||[Aug. 4th, 2005|08:00 pm]
I watched H last night. It must have been a big deal when it was made. Jong-hyuk Lee's film featured a long process of training for two actors and an actress. The three detectives in H used this training for an elaborate public relations stunt which they performed. The film itself was interesting.
I noticed at least one comment on IMDB about how the film featured females in the film as calm and collected, while the men were anxious and dissheveled. People who thought this about the film didn't look closely. It was a character-driven story which went deeper than some blanket statement about the sexes.
Detective Kim Mi Yun (Jung-ah Yum) experienced a tragic loss of a dectective with which she was in a relationship. Detective Han had become unravelled by the sadistic work of serial killer Shin Hyun (Seung-woo Cho). Han (Eol Lee) committed suicide, which left Kim in the wake of what began as the hazy shade of winter in her life. We find her in this mostly cold and reserved state at the beginning of the story.
Detective Park (Ji-ru Sung) was a veteran in the department with Kim and Han, and he is the typical lifer detective. He plays a character who, by his own admission in a bar, is comfortable with the distinction of being one of the "stupid detectives." He will go on at length about "smart criminals" with distaste. He enjoys his drinks and his food, and he tries, but he never tries too hard. He is the perfect munincipal detective.
Detective Kang Tae Hyun (Jin-hee Ji) is a newcomer to the department. He is youthful and full of emotion, but he sees the world like many young adults view it . . . he reacts, and he categorizes in black and white. At the beginning of the story, we see him show up late for an appointment with the other two at a dumpster to investigate a body discovered among the trash.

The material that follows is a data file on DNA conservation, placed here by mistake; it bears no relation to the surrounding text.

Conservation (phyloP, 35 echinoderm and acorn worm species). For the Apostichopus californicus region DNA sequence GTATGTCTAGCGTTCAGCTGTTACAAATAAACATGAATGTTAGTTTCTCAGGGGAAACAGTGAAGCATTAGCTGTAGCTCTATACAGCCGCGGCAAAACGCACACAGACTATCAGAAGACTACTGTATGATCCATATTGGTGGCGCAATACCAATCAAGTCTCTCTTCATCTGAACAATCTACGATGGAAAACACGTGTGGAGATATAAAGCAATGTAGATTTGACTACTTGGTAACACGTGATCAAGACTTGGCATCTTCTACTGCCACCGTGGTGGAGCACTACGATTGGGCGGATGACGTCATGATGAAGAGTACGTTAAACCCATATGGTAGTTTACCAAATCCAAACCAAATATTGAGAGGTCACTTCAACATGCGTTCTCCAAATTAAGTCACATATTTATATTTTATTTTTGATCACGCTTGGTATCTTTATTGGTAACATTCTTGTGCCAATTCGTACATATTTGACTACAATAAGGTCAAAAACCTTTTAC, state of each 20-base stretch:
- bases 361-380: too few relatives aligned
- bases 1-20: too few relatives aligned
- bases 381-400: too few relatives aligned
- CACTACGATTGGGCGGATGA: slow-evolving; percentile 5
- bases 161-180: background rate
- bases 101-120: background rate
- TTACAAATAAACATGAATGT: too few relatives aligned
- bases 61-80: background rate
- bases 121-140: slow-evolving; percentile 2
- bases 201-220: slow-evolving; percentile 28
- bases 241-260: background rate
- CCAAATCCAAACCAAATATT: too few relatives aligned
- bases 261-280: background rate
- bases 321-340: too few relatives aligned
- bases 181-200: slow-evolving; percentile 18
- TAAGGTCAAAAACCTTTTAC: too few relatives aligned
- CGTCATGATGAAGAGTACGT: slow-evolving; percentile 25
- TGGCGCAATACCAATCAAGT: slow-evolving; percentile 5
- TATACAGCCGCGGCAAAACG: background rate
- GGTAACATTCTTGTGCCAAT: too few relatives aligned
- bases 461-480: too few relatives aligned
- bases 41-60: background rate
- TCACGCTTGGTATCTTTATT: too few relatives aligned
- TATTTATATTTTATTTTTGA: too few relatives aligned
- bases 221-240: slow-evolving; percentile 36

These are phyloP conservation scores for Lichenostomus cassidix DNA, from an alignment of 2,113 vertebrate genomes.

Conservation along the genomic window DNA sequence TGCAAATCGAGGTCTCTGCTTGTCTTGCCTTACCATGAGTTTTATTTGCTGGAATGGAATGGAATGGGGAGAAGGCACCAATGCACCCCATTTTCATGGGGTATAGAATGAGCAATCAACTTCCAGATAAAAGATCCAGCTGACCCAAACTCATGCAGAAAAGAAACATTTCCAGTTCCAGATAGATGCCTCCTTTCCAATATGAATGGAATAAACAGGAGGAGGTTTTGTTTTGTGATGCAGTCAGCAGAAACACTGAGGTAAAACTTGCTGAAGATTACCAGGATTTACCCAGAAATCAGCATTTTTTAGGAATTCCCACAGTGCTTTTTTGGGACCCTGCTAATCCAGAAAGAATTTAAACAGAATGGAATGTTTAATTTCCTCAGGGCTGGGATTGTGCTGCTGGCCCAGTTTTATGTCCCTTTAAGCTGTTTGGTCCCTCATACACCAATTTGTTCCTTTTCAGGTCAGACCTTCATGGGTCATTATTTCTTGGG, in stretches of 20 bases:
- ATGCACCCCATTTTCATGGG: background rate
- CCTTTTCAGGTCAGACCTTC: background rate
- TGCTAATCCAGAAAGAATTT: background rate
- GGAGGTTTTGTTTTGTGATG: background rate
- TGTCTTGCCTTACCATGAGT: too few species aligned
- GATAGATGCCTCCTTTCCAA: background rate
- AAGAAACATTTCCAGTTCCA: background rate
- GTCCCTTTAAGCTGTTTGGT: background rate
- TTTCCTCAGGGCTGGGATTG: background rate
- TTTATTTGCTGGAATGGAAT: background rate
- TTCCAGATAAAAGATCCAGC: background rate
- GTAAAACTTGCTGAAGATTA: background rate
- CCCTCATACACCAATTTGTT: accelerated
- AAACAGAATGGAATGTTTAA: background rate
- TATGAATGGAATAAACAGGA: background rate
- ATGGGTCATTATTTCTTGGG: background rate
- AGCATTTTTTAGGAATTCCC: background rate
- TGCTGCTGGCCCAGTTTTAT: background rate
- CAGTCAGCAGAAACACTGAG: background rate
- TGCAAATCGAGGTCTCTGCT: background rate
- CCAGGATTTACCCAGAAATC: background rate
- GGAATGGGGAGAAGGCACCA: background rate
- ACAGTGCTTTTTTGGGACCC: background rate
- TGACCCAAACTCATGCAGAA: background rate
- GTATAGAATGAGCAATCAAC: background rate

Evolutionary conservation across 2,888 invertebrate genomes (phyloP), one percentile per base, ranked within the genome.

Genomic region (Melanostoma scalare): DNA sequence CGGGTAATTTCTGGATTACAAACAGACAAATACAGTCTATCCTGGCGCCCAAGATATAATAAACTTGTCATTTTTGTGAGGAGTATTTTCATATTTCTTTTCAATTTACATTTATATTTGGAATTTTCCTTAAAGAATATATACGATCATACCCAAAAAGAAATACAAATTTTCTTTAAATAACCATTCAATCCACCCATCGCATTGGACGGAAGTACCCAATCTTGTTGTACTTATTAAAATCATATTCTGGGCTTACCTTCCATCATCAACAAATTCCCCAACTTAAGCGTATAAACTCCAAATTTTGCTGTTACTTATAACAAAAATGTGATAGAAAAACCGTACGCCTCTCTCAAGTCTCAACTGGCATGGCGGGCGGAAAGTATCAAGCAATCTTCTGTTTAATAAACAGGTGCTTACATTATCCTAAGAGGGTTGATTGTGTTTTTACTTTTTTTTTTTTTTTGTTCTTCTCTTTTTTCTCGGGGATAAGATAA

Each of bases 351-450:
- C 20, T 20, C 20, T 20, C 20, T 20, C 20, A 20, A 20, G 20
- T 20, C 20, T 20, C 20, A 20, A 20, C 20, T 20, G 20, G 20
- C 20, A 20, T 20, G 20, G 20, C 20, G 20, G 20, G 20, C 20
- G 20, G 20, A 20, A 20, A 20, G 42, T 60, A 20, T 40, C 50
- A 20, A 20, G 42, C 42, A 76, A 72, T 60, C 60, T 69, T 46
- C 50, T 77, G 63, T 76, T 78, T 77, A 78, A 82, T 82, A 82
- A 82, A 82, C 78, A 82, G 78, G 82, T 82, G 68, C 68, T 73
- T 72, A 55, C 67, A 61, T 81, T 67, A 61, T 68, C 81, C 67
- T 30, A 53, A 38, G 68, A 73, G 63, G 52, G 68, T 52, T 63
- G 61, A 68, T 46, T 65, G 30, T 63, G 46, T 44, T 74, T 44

Shin Hyun (Seung-woo Cho) is the key to the mystery. The man walked into the munincipal police headquarters and dumped a duffle bag filled with carnage on to the desk of Han, who previously tried in vain to catch the criminal. Hyun, sentenced to death for his grotesque crimes against women, holds a connection between a series of copycat murders in the city. The detectives suspect that he is part of a cabal of offenders. The police cannot pinpoint the entire scope of the motive for the murders, but the department feels certain that there is more to the crimes than what appears on the surface.
The detectives grapple with the necessity to bring the murderers to justice as soon as possible. Caught between necessity to catch the criminal or criminals involved in the copycat murders, they also face subtle pressure from the department and the very nature of police work. Police forces use economy whenever possible in every investigation of crime. To allow cases to continue, especially high profile threats that exist readily in the public mind, it would be catastrophic to the ability of the the local law enforcement in their efforts to keep the peace. Even Park mentions that he dislikes the crimes committed by "smart criminals," as mentioned in the bar scene. He would rather move on to more cases with less-clever criminals to catch, as they outnumber the ranks of the more intelligent, deadly, and elusive killers.
H would vaguely connect in mysterious theme, cinematography, and psychological overtone found in Silence of the Lambs and Se7en.
The film suffers from a common affliction found in films of great ambition. A handful of moments feel skimmed, as if they should not have been included in the film. At times, the film has been reported by some to drag. To those interested in film, the pacing, in other words, may be a bit imperfect. I found the film to be rather engaging, and if there were any complaints of poor acting by the trio of detectives or the main serial killer, then I couldn't validate those claims. The actors and actresses played their characters well, for what they were meant to be.
Tartan Films listed a number of interesting films in a lineup in the special features. I noticed Old Boy was included in the lineup, and I have noticed some positive reviews for the company's films.